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May 28, 2002—In this issue:
1. DEVELOPER .NET PERSPECTIVES
- Using Other Interfaces
- Cast Your Vote for our Readers' Choice Awards!
- Struggling with IIS and Web Administration Issues?
- Featured Thread: Visual Studio .NET and C# Exam Progress
4. NEW AND IMPROVED
- Automate the Documentation Process
5. CONTACT US
- See this section for a list of ways to contact us.
1. DEVELOPER .NET PERSPECTIVES
(contributed by Bill Sheldon, [email protected])
In my May 21 commentary, "What Is a Web Service?," I discussed how Web services can use a common set of HTTP interfaces (i.e., the Web Services Description Language--WSDL--interfaces) to provide interoperability between different OSs across the Web. This powerful capability truly opens the door for distributed systems. However, as with any technology, this capability comes with certain trade-offs. The trade-off in this case involves performance. Don't overreact--in most cases, this trade-off isn't a major problem. When you use a set of simple parameters to call a component to perform computations, the performance hit is negligible. You only need to be concerned about performance when you transfer 10KB of data into a Web service, for example.
Under the covers, Web services provide binary interfaces. The advantage of having binary interfaces in a Web service implementation is that they can provide a more efficient means of interfacing to the same code. To better understand this concept, let's look at the performance cost of a Simple Object Access Protocol (SOAP) message.
Most programmatic access to Web services occurs through an HTTP:SOAP request. A SOAP message can contain data that is formatted as an XML document, but XML has its limitations. For example, XML is a character-based system in which certain characters--such as angle brackets () and the slash (/)--have special meaning. These characters need to be encoded; otherwise, they might interfere with the SOAP envelope. Thus, if a SOAP request contains a string, the system must scan the string looking for these characters. (The scan occurs automatically in the background.) The need to process data for inclusion in SOAP messages is an example of why interoperability involves a performance hit.
If you're planning to transport a large amount of data into a Web service and interoperability isn't necessary, you might want to use an alternative interface. For example, suppose you have a Web service that lets your business partners access certain data and calculations directly but you also provide this information through your Web site's front end. The Web site has already retrieved the input data from elsewhere on the Web, so in theory, the site needs only to call a local object to carry out the computations. In such a scenario, you can use the Microsoft .NET Framework two ways to take advantage of the Web-service code without using the WSDL interfaces.
First, if you have a set of load-balanced servers hosting both the Web site and Web service, you can build your Web site with a reference to the .NET assembly at the core of your Web service. You can find this .NET assembly by opening the folder in which you're building your Web service and looking for a subfolder called "bin." This subfolder contains the DLL that's the heart of your service implementation.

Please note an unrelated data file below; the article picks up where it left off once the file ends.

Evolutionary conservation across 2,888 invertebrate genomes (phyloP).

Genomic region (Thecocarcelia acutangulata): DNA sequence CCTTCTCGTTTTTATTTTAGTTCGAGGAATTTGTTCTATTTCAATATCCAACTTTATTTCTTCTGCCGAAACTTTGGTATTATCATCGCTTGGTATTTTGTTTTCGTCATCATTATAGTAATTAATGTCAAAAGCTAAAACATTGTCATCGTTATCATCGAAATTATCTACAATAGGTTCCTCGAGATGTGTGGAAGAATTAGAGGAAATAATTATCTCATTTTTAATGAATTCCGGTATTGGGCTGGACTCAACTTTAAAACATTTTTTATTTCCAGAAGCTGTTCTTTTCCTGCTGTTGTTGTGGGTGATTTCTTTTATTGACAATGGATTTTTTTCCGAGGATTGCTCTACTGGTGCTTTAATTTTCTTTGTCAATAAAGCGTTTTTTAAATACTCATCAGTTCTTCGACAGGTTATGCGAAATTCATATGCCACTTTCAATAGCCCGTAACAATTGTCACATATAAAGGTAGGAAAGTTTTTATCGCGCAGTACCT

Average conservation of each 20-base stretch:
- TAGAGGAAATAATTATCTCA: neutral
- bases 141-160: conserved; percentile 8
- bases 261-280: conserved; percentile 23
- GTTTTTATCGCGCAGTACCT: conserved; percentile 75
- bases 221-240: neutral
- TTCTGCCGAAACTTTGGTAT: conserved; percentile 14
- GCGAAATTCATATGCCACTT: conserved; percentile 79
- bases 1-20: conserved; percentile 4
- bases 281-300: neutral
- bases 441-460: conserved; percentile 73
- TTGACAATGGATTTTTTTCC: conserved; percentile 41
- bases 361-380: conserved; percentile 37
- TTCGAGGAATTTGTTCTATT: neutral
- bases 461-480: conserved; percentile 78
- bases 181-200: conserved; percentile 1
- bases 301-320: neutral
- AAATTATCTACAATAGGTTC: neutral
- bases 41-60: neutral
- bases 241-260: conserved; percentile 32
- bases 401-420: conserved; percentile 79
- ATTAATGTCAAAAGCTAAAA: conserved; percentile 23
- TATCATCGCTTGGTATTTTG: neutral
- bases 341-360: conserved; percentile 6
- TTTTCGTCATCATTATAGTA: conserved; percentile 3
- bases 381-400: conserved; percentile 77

Second, from a Microsoft Visual Studio .NET project, you can add a reference to another .NET assembly. By default, the .NET Framework makes a copy of such DLLs in the local directory of the assembly making the reference, so if you leave this default, you need to refresh the reference after making changes to the Web service implementation.
A local reference works only if the service component can run from your Web server. To get around this limitation, the .NET Framework provides a technology called "remoting." Remoting lets you call your .NET assemblies across machine boundaries and use a fast binary-compatible format. In essence, you gain the ability to further distribute your system without needing to encode your data. An excellent overview of remoting is available on the Microsoft Developer Network (MSDN) Library Web site (http://msdn.microsoft.com/library/default.asp?url=/library/en-us/cpguide/html/cpconnetremotingoverview.asp). The disadvantage of remoting is that setting it up isn't as effortless as creating your business component as a Web service. However, compared with distributing a COM interface, remoting is child's play.
Remoting's roots are entrenched in the traditional remote procedure calls (RPCs). As a result, using remoting requires knowledge of the interface piping. In addition, because remoting uses an OS-specific implementation, it doesn't support the same openness available to Web services that use HTTP:SOAP. If you're interested in remoting, I recommend that you start by reviewing some basic examples. Several basic examples in the MSDN Library (http://msdn.microsoft.com/library/default.asp?url=/library/en-us/cpsamples/html/remoting_basic.asp) provide a good foundation for working with the remoting's proxy classes.
Web services provide a highly interoperable interface through HTTP and SOAP. However, as I've demonstrated, you can also configure the same code to take advantage of other faster protocols.
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4. NEW AND IMPROVED
(contributed by Carolyn Mascarenas, [email protected])
Innovasys released Document!X, software that automates the process of creating and maintaining documentation for Microsoft .NET assemblies, Visual Basic (VB), and Visual Basic for Applications (VBA) source code, databases, and compiled COM components. The software helps developers by providing an accurate and up-to-date reference, so they can concentrate on coding rather than on producing and maintaining documentation. Document!X costs $357.52. Contact Innovasys at [email protected]
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